South African scientists say they had uncovered the most complete skeleton yet of an ancient relative of man, hidden in a rock excavated from an archaeological site three years ago.
The remains of a juvenile hominid skeleton, of the Australopithecus (southern ape) sediba species, constitute the “most complete early human ancestor skeleton ever discovered,” according to University of Witwatersrand palaeontologist Lee Berger.
“We have discovered parts of a jaw and critical aspects of the body including what appear to be a complete femur (thigh bone), ribs, vertebrae and other important limb elements, some never before seen in such completeness in the human fossil record,” said Berger, a lead professor in the finding.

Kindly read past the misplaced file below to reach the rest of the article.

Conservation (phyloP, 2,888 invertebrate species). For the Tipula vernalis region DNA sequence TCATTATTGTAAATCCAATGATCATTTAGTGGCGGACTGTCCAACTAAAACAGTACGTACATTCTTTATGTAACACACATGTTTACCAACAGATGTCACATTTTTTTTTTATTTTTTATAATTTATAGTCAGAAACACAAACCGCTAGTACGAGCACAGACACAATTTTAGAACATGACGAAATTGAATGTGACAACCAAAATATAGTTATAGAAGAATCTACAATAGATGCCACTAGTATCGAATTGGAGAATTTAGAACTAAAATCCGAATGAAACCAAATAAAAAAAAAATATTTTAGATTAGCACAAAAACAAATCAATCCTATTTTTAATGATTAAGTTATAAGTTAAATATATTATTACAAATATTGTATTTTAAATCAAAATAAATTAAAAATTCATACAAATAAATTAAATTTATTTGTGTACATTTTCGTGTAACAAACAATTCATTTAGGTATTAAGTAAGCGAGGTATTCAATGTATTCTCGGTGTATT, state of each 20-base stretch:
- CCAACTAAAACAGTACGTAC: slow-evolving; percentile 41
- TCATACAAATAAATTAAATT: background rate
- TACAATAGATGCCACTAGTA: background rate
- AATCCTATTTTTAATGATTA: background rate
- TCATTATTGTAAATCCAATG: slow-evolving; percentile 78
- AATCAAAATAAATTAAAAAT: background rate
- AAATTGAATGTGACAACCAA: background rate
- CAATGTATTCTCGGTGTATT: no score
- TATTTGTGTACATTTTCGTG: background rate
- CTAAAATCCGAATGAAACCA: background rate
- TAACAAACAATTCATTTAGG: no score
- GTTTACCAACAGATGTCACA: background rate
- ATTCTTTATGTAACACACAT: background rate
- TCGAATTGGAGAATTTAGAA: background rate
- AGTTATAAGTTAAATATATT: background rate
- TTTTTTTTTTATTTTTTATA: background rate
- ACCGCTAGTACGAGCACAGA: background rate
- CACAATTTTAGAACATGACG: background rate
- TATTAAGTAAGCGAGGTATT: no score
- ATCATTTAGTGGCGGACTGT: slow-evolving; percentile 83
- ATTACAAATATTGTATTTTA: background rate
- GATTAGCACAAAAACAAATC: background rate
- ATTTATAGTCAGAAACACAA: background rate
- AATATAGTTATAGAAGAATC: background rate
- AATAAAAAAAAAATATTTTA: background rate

The latest discovery of what is thought to be around two million years old, was made in a one-metre wide rock that lay unnoticed for years in a laboratory until a technician noticed a tooth sticking out of the black stone last month.
The technician, Justin Mukanka, said: “I was lifting the block up, I just realised that there is a tooth.”
It was then scanned to reveal significant parts of an A. sediba skeleton, dubbed Karabo, whose other parts were first discovered in 2009. Parts of three other skeletons were discovered in 2008 in the world-famous Cradle of Humankind site north of Johannesburg.
It is not certain whether the species, which had long arms, a small brain and a thumb possibly used for precision gripping, was a direct ancestor of humans’ genus, Homo, or simply a close relative.
“It appears that we now have some of the most critical and complete remains of the skeleton,” said Berger.